Oct 11, 2014 3:36 AM
'Queen of Jaffna' to link Sri Lanka's north again
The Associated Press
COLOMBO, Sri Lanka (AP) The "Queen of Jaffna," a once-popular train linking the ethnic Tamil's northern heartland to the rest of Sri Lanka before a bloody civil war cut the link 24 years ago, chugs back into service this coming week, reinforcing the government's authority in a region once controlled by Tamil rebels.
For the old, it is a nostalgic piece of the Indian Ocean island nation's past. For the young, the train represents something novel and opens opportunities to explore the north. For the central government, the resumption of the "Yarl Devi," as it is known in Tamil, marks a step toward restoring national unity five years after the Tamil separatists were defeated to end the long war.
President Mahinda Rajapaksa will inaugurate service along the 400-kilometer (250-mile) route between Jaffna and Colombo, Sri Lanka's capital, in a ceremony Monday. Rebuilding the railroad, stretches of which disappeared as rebels and residents used the rails and sleepers to build bunkers and houses, is one of the government's big infrastructure projects to contribute to the economy in the north and win over ethnic Tamils, many of whom are still estranged after the war.
Like the old version, the new "Queen of Jaffna" is not a luxury train, although some of its coaches will have air conditioning, Internet access and televisions. The new track will make for a faster, smoother ride, allowing the trip to take about six hours.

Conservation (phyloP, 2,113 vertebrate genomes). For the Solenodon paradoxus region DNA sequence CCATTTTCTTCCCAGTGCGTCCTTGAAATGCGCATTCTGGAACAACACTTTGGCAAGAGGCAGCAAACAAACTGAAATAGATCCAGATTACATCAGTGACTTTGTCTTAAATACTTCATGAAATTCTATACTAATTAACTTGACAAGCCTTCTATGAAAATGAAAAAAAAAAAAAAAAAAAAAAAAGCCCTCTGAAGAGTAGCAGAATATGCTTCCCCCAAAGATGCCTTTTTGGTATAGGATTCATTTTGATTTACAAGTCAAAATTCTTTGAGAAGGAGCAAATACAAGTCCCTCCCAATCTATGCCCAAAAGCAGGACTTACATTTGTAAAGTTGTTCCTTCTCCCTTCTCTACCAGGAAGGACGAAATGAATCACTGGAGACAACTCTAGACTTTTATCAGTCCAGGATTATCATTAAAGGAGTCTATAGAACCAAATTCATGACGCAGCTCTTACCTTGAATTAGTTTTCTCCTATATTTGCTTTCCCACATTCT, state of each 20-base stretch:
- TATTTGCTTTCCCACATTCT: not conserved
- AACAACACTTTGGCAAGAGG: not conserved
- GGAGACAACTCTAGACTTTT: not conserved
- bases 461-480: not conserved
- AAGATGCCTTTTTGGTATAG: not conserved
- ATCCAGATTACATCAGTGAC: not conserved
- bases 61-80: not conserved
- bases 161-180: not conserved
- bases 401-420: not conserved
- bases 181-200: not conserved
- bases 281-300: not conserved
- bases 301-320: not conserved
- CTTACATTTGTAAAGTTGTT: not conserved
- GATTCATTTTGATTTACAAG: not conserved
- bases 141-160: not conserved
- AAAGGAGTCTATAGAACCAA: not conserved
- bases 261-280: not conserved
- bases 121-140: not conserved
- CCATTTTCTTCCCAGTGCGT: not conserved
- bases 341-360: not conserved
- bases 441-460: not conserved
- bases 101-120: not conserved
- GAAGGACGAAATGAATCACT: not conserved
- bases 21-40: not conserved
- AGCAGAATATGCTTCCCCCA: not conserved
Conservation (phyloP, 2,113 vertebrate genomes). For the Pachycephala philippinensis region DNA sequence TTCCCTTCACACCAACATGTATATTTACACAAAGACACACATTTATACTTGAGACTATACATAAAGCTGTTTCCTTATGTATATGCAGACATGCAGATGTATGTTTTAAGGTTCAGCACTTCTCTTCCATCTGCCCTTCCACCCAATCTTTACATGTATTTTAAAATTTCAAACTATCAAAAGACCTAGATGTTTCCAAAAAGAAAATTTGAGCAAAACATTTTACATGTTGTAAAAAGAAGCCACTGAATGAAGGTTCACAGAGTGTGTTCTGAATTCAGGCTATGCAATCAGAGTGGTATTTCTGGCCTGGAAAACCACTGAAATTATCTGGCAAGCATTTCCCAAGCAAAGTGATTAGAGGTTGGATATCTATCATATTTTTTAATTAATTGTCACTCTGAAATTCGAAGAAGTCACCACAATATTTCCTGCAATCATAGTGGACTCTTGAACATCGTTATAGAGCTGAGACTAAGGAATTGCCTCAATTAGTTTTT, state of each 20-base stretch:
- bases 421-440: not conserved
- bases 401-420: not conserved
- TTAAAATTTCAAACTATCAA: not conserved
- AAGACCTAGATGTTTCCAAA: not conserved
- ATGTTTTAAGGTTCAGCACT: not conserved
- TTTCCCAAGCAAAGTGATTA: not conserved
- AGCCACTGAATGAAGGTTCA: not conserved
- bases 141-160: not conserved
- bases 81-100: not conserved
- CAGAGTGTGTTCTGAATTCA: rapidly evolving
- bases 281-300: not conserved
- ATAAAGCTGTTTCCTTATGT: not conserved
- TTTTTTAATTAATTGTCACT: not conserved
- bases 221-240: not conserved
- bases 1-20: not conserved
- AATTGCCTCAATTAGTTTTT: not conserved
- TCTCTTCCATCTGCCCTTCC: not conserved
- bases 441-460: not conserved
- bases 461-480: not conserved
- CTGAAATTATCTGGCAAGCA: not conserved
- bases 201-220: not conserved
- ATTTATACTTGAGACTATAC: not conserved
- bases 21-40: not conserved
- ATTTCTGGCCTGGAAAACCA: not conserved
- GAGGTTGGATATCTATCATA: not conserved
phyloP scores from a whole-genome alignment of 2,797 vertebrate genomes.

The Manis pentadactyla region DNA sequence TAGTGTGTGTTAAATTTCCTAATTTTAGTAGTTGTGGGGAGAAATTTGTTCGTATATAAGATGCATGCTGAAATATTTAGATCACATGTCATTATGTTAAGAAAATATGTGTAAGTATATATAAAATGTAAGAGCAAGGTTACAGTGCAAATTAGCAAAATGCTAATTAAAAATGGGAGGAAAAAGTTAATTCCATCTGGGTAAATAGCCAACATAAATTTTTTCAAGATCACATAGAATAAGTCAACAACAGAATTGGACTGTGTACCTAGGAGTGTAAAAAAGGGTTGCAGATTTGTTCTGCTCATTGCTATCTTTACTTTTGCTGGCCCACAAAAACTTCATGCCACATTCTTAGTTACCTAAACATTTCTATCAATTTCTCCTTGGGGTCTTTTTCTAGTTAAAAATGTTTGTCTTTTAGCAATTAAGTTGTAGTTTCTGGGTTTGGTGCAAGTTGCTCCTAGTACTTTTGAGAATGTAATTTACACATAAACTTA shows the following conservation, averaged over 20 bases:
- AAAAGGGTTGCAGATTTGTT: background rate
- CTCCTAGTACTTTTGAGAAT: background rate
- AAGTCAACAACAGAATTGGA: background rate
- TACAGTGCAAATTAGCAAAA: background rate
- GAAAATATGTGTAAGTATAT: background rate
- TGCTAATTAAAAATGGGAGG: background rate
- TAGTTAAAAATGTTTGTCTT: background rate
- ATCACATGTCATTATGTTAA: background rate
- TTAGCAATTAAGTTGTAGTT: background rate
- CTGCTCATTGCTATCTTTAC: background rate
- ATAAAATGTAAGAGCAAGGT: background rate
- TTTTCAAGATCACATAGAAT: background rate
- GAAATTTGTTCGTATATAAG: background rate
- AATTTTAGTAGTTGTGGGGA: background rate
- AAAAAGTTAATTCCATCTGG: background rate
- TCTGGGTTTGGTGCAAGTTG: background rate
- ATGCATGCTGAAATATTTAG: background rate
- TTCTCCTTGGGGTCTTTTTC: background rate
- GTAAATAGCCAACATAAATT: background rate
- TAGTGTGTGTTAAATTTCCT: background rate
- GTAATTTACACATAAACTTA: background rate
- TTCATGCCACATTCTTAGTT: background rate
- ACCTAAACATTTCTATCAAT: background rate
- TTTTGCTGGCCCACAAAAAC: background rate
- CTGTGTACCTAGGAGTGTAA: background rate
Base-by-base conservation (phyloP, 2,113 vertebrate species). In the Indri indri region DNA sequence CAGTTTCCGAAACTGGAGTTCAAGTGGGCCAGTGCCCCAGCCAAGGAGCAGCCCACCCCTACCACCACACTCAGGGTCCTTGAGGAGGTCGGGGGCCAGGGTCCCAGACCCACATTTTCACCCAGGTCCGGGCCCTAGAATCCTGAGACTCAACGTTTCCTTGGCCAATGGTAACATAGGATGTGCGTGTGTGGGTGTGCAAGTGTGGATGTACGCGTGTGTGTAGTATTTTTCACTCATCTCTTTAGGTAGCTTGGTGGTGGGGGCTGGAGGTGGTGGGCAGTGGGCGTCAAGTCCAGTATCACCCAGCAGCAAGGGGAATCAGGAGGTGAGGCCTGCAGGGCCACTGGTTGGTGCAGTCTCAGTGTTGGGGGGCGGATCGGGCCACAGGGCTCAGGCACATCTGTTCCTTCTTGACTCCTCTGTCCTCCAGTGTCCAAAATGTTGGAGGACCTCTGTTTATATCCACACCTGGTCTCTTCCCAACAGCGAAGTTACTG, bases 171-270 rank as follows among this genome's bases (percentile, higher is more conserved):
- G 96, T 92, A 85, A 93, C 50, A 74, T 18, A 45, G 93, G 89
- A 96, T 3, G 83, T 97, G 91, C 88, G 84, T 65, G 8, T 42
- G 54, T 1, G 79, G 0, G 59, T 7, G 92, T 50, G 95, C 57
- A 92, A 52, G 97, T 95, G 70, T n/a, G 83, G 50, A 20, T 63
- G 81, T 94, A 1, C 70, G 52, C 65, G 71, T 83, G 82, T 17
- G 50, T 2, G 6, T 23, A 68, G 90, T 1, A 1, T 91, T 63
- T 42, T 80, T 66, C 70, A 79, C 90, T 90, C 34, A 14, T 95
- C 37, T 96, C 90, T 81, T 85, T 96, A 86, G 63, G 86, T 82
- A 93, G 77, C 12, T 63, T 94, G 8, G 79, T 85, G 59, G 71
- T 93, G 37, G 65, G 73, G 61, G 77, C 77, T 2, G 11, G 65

The line was shut down in 1990 as militants from the Liberation Tigers of Tamil Eelam, or Tamil Tigers, stepped up attacks in the north to push for their own independent state.
The train holds significant symbolic importance. Before the war, it not only was the most convenient way to travel between the two important cities, but also was a symbol of unity between the Sinhalese majority and Tamil minority. At the time, Tamils dominated bureaucratic and state service posts, and many civil servants based in Colombo used it to visit friends and family in the north.
"We took the train to Jaffna for weekends and came back by the same on Sunday evenings," said Karuna Navaratnam, a 69-year-old retired teacher, who traveled on the route frequently in the 1970s.
Now settled in Colombo, Navaratnam wistfully recalled the train traveling through the rice paddies and farms on its way to Jaffna, which was once the seat of a Tamil kingdom before it was colonized in turn by the Portuguese, Dutch and British.
"As day broke, we saw villagers in their morning activity," she said. "As we approached Jaffna, we sensed the smell of its palmyra" palm trees, which are common in the north.
Navaratnam remembered people from her village standing on the station platform each weekend to welcome home relatives and loved ones.
When the war erupted in 1983, the train was a main artery in Sri Lanka's commerce, transporting fish from the north to the capital, and connecting the islanders regardless of ethnic identity.